Vice President Mike Pence was nostalgic Wednesday, citing his teenage years working at his family’s gas station to make his point that he, like President Donald Trump, understands business.
“I’ll make you a promise. President Trump is the best friend that small businesses will ever have,” Pence told several hundred Republican supporters in Fenton at Fabick Cat, a family-owned business that specializes in construction equipment.
He added that Fabick’s success exemplifies the vision that he and Trump have when it comes to helping businesses to succeed.
“We’re rolling back taxes and we’re rolling back red tape already in Washington, D.C.,’’ Pence said to some of the loudest cheers during his 20-minute address.
“Trump and I know that when small business is strong, America is strong.”
Pledged strong replacement to ACA
But the audience’s response seemed somewhat muted when Pence resurrected the long-standing GOP promise to get rid of the Affordable Care Act, also known as Obamacare.
Pence cited the increases in insurance premiums and deductibles since the federal health insurance program went into effect six years ago.
“Obamacare is a job killer, and everybody knows it,” Pence said.
But rank-and-file Republicans have expressed concerns about what will replace the ACA and congressional members have yet to coalesce behind one proposal.
Pence seemed to sense such sentiments, as he went on to detail some replacement options – such allowing people to purchase insurance across state lines “the way you purchase life insurance and the way you purchase car insurance.”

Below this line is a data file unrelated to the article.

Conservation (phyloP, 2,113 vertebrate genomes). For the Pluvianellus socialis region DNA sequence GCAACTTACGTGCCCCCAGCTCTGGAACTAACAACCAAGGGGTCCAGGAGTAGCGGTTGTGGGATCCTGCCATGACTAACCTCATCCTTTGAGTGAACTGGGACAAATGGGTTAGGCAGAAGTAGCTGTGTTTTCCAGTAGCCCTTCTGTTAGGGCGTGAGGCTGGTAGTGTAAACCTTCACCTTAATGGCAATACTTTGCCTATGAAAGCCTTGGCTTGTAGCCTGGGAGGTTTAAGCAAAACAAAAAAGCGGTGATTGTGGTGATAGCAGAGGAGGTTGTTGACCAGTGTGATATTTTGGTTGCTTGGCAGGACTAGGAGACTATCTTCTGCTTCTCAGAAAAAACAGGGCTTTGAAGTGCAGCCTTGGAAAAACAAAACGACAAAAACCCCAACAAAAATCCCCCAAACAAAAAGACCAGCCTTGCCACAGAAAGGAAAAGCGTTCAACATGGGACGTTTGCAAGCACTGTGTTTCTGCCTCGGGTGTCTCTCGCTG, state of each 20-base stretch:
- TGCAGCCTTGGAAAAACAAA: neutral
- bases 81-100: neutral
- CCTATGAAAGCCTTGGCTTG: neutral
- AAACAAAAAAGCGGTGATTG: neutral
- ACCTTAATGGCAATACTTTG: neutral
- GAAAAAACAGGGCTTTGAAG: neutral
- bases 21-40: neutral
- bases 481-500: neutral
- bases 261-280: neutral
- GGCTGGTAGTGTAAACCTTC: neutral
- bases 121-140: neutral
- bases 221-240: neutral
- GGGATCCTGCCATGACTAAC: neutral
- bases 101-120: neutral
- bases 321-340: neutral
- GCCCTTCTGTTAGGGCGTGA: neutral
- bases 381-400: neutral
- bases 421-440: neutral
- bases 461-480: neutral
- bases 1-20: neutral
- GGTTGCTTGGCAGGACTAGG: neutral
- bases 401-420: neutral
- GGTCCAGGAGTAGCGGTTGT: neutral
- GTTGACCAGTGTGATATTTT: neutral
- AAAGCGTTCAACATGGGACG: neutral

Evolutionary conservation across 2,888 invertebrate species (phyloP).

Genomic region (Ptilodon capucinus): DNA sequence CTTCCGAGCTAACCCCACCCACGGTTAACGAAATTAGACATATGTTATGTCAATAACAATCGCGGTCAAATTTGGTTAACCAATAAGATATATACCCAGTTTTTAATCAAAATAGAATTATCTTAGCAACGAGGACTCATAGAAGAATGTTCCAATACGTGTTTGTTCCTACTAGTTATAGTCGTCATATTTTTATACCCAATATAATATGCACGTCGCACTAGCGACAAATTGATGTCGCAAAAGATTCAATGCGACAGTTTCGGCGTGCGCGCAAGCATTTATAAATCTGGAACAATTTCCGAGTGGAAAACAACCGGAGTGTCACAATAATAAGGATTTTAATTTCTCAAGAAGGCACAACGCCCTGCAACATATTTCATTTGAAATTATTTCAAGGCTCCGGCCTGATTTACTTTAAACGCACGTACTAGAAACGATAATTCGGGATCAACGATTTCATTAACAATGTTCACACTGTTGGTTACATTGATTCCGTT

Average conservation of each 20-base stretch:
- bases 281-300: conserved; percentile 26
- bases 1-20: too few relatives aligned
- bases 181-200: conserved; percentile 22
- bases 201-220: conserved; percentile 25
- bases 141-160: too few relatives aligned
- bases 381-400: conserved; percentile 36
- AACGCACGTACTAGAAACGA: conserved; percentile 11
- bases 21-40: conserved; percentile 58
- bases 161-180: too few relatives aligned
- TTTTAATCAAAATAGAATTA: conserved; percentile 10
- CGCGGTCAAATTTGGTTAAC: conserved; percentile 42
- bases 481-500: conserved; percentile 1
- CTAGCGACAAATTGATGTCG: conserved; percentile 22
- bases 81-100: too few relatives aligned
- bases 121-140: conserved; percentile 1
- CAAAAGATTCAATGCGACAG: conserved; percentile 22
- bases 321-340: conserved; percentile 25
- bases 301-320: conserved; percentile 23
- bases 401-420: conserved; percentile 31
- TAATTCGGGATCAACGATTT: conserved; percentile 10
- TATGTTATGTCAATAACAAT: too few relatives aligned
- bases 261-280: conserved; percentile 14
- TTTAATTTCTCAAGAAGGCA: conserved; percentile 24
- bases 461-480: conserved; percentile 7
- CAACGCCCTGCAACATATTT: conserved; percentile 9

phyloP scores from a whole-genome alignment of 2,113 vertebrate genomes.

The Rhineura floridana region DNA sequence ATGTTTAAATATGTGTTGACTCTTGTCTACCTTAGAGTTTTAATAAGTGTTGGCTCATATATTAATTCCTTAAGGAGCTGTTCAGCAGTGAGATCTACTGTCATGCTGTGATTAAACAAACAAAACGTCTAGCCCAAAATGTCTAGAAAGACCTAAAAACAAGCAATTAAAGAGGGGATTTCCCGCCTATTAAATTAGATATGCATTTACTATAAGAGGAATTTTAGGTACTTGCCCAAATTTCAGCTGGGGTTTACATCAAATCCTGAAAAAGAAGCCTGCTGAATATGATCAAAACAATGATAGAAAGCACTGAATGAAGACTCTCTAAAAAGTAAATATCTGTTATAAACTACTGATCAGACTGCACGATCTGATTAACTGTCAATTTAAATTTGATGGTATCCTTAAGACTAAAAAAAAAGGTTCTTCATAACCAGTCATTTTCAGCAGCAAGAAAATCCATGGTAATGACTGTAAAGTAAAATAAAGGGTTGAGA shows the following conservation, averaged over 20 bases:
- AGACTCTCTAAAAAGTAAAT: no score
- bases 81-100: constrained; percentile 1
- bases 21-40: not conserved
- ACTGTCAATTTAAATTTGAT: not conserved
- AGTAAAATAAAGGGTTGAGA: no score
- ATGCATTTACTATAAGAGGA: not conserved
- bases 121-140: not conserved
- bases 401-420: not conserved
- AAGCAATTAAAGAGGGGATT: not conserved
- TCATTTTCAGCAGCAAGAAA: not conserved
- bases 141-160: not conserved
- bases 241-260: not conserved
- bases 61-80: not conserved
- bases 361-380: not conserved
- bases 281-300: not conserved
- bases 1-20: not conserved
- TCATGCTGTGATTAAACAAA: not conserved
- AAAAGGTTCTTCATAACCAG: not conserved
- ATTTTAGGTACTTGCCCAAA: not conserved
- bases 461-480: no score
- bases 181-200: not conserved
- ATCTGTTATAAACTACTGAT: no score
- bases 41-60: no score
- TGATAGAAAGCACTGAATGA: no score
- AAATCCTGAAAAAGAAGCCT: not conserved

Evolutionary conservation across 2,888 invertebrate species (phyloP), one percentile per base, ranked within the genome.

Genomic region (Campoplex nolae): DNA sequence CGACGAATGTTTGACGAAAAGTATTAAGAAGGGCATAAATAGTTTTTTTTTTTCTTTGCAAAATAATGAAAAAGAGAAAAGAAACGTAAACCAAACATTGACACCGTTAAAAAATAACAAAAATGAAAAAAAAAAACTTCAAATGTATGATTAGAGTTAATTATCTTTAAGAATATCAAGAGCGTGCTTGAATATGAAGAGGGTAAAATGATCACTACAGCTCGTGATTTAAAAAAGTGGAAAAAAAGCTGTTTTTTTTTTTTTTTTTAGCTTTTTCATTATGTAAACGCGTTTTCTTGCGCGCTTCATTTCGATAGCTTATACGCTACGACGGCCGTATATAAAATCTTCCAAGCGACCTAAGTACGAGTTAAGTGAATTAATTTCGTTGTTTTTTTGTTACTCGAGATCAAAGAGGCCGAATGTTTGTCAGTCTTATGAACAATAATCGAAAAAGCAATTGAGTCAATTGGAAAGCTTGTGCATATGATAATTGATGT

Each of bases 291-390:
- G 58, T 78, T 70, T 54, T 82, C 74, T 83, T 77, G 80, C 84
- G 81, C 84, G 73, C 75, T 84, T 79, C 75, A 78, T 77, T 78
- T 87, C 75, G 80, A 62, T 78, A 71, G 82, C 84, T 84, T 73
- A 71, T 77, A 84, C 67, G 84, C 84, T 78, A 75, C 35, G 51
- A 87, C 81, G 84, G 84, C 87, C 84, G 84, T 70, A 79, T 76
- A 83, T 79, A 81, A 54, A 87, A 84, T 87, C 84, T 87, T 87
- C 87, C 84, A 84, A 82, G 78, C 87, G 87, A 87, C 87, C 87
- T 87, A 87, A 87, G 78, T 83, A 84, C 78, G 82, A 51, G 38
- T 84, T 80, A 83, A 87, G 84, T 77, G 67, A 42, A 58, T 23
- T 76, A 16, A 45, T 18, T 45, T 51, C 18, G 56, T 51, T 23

“President Trump and I want every American to have access to quality and affordable health insurance,” Pence said.
He later added, “We truly do believe those free-market principles, individual responsibility and consumer choice can make the best health care system in America married to the best health insurance system in America as well.”
Pence did not mention that, as governor of Indiana, he expanded Medicaid as recommended under the Affordable Care Act.
Republicans in Missouri have blocked any expansion efforts. And new Gov. Eric Greitens, who accompanied Pence in Fenton, has repeatedly emphasized that he opposes any such expansion. Since taking office, Greitens has made some trims in the state’s existing Medicaid program in order to help balance Missouri’s budget.
Pence decries destruction at Jewish cemetery
Before launching into his business message, Pence first highlighted his distress – and Trump’s disgust – at the weekend vandalism at a Jewish cemetery in University City.
“We condemn this vile act of vandalism and those who perpetrated it in the strongest possible terms,’’ Pence said.
After his address, he joined Greitens in visiting the cemetery before leaving to return to Washington.
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